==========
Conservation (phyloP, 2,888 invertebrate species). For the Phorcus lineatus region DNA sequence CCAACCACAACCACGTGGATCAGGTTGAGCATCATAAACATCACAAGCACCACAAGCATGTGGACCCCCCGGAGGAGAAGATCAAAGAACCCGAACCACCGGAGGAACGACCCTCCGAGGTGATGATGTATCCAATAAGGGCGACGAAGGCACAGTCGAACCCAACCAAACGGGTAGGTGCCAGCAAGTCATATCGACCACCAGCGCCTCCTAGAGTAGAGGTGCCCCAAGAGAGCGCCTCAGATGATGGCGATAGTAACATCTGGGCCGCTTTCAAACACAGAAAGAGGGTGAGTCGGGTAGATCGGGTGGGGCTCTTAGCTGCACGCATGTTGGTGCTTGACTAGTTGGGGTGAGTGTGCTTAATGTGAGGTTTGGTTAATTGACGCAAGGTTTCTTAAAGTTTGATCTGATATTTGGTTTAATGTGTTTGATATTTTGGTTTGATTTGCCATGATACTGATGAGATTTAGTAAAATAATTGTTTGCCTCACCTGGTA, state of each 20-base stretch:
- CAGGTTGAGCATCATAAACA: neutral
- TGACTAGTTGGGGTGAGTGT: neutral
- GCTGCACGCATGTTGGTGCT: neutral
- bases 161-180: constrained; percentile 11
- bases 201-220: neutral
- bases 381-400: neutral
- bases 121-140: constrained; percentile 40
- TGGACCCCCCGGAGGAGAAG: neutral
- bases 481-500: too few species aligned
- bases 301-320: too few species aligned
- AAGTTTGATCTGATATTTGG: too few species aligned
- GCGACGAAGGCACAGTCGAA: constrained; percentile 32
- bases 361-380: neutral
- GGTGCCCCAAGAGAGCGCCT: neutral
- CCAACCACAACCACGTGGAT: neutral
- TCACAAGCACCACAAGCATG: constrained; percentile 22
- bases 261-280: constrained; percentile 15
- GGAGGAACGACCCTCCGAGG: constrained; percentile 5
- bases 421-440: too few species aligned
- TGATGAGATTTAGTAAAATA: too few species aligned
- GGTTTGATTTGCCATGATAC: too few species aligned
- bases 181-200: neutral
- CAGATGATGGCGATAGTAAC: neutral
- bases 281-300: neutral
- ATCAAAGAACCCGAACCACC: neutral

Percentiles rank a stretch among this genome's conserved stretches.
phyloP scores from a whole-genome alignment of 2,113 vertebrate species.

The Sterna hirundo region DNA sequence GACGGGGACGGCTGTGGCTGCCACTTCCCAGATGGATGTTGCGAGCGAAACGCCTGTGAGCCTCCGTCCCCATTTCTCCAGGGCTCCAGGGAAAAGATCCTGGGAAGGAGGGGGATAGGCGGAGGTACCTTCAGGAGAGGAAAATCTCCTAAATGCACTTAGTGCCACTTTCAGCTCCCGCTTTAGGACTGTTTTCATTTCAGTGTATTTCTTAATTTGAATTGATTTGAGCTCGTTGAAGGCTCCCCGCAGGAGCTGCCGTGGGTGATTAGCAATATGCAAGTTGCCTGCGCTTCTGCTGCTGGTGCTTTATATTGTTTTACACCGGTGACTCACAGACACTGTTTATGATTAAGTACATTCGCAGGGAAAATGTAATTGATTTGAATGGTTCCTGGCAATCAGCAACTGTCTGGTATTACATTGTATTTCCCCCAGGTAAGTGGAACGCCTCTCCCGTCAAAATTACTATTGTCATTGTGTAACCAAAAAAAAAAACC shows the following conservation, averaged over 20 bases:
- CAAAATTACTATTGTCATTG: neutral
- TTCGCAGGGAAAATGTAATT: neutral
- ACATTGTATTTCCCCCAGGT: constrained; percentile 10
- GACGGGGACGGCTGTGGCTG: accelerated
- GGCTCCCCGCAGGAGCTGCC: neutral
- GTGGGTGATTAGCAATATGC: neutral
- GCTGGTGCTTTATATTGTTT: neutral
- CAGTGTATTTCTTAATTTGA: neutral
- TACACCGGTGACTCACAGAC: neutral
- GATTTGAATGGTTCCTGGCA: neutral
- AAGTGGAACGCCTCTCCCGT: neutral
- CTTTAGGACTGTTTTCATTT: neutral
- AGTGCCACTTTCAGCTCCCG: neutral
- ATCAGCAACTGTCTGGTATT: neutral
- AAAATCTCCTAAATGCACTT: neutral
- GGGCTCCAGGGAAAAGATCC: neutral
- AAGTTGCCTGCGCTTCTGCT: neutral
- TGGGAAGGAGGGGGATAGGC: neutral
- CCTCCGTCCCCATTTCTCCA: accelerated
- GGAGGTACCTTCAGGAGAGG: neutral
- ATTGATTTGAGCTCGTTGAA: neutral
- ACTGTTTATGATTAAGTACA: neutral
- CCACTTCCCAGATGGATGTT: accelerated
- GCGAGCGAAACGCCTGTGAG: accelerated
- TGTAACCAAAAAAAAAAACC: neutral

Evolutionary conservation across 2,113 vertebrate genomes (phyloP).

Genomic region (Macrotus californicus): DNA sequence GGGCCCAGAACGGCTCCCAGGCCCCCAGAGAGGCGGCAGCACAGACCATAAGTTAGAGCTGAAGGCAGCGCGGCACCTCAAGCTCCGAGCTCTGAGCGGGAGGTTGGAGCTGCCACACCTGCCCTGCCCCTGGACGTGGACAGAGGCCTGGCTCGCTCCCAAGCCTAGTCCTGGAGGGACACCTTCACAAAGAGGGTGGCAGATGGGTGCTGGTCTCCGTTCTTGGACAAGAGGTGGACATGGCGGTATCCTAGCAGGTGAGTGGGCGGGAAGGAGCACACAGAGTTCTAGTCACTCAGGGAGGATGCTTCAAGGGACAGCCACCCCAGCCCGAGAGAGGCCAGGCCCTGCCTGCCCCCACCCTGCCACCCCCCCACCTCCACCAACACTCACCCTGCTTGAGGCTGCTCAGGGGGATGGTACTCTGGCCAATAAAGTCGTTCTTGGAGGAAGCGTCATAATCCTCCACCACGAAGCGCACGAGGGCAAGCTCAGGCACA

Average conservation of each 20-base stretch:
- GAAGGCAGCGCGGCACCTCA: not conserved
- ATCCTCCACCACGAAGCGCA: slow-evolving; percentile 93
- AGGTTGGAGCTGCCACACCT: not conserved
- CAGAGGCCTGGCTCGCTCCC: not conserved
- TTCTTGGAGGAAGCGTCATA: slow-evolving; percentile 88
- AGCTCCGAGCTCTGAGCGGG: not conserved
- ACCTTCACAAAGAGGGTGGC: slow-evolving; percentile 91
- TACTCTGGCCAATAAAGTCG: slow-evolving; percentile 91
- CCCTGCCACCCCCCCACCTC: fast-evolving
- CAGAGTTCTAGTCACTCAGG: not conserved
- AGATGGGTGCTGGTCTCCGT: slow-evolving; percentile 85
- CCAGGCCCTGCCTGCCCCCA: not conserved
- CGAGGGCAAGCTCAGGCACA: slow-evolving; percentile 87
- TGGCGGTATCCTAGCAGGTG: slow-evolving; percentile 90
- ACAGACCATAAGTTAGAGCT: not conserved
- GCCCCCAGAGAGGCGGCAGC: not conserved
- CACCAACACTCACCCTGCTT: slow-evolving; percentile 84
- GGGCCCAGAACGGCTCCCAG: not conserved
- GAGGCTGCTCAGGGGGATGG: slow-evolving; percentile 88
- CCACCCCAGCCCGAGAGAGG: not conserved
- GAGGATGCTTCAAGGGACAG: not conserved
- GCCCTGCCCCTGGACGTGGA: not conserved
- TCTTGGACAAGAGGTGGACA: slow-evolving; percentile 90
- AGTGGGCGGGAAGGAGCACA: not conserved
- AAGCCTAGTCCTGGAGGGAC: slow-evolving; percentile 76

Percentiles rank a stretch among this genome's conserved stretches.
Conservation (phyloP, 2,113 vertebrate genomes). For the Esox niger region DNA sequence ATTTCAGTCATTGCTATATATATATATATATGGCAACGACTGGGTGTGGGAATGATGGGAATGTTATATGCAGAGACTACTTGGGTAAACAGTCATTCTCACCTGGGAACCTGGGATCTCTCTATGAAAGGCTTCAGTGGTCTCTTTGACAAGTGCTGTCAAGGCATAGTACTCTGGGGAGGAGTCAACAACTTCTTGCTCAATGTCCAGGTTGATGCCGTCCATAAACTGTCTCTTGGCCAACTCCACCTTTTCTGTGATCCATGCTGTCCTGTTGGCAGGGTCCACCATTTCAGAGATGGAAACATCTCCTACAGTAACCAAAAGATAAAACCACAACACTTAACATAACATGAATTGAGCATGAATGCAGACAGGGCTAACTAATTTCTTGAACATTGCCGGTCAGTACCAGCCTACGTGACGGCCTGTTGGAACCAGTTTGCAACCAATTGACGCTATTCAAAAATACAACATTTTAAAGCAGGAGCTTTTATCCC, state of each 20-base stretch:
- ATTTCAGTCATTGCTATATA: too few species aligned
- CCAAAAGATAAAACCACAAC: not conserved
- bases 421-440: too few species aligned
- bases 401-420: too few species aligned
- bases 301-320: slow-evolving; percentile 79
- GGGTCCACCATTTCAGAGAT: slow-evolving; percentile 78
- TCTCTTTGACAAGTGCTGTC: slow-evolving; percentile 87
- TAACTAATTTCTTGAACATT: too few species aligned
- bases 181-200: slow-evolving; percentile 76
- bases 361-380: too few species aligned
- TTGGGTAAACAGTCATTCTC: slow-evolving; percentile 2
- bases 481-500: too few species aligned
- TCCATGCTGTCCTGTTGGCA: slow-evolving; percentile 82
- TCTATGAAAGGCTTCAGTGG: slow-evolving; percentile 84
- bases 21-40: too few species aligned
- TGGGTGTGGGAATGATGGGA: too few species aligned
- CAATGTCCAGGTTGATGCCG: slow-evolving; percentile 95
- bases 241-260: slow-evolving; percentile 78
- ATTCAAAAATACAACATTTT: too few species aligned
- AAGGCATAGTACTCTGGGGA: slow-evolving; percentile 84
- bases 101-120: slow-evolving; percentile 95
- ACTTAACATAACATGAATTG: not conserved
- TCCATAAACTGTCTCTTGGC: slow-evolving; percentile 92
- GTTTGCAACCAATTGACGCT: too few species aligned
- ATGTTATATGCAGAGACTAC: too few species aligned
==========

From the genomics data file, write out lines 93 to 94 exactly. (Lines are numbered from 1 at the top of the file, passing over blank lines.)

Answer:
- bases 181-200: slow-evolving; percentile 76
- bases 361-380: too few species aligned